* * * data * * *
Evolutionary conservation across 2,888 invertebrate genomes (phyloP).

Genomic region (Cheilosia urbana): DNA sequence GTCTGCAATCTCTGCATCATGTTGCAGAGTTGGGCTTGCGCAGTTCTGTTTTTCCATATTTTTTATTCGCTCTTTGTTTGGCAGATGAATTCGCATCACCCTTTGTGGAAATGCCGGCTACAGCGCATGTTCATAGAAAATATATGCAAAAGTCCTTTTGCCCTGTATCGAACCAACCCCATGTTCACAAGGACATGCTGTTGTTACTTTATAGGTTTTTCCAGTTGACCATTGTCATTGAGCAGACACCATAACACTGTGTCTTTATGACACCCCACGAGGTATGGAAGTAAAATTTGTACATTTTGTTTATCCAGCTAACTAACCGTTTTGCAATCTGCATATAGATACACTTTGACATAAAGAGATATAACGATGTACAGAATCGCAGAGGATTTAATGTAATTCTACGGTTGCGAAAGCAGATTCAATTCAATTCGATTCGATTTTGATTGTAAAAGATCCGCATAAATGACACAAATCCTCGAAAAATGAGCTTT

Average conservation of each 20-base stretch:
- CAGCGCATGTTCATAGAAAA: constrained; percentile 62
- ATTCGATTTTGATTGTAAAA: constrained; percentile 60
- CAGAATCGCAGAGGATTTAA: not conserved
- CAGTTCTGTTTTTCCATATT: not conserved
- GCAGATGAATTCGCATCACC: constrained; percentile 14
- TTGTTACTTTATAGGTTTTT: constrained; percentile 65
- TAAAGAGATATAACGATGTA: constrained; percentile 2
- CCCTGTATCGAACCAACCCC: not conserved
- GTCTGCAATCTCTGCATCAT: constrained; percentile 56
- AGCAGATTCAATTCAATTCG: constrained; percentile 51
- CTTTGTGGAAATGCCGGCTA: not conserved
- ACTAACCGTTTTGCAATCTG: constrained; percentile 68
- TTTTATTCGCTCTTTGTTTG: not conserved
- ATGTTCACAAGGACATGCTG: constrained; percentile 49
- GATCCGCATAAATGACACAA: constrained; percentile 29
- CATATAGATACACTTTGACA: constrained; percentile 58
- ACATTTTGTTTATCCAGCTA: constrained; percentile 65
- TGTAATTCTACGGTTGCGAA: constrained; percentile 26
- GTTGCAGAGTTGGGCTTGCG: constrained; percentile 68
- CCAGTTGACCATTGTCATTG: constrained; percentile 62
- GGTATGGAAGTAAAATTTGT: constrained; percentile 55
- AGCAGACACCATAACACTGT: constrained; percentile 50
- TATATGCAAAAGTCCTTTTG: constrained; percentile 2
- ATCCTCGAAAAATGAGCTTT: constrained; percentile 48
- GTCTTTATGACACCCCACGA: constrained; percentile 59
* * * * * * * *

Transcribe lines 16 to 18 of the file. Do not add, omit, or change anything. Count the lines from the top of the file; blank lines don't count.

- TTTTATTCGCTCTTTGTTTG: not conserved
- ATGTTCACAAGGACATGCTG: constrained; percentile 49
- GATCCGCATAAATGACACAA: constrained; percentile 29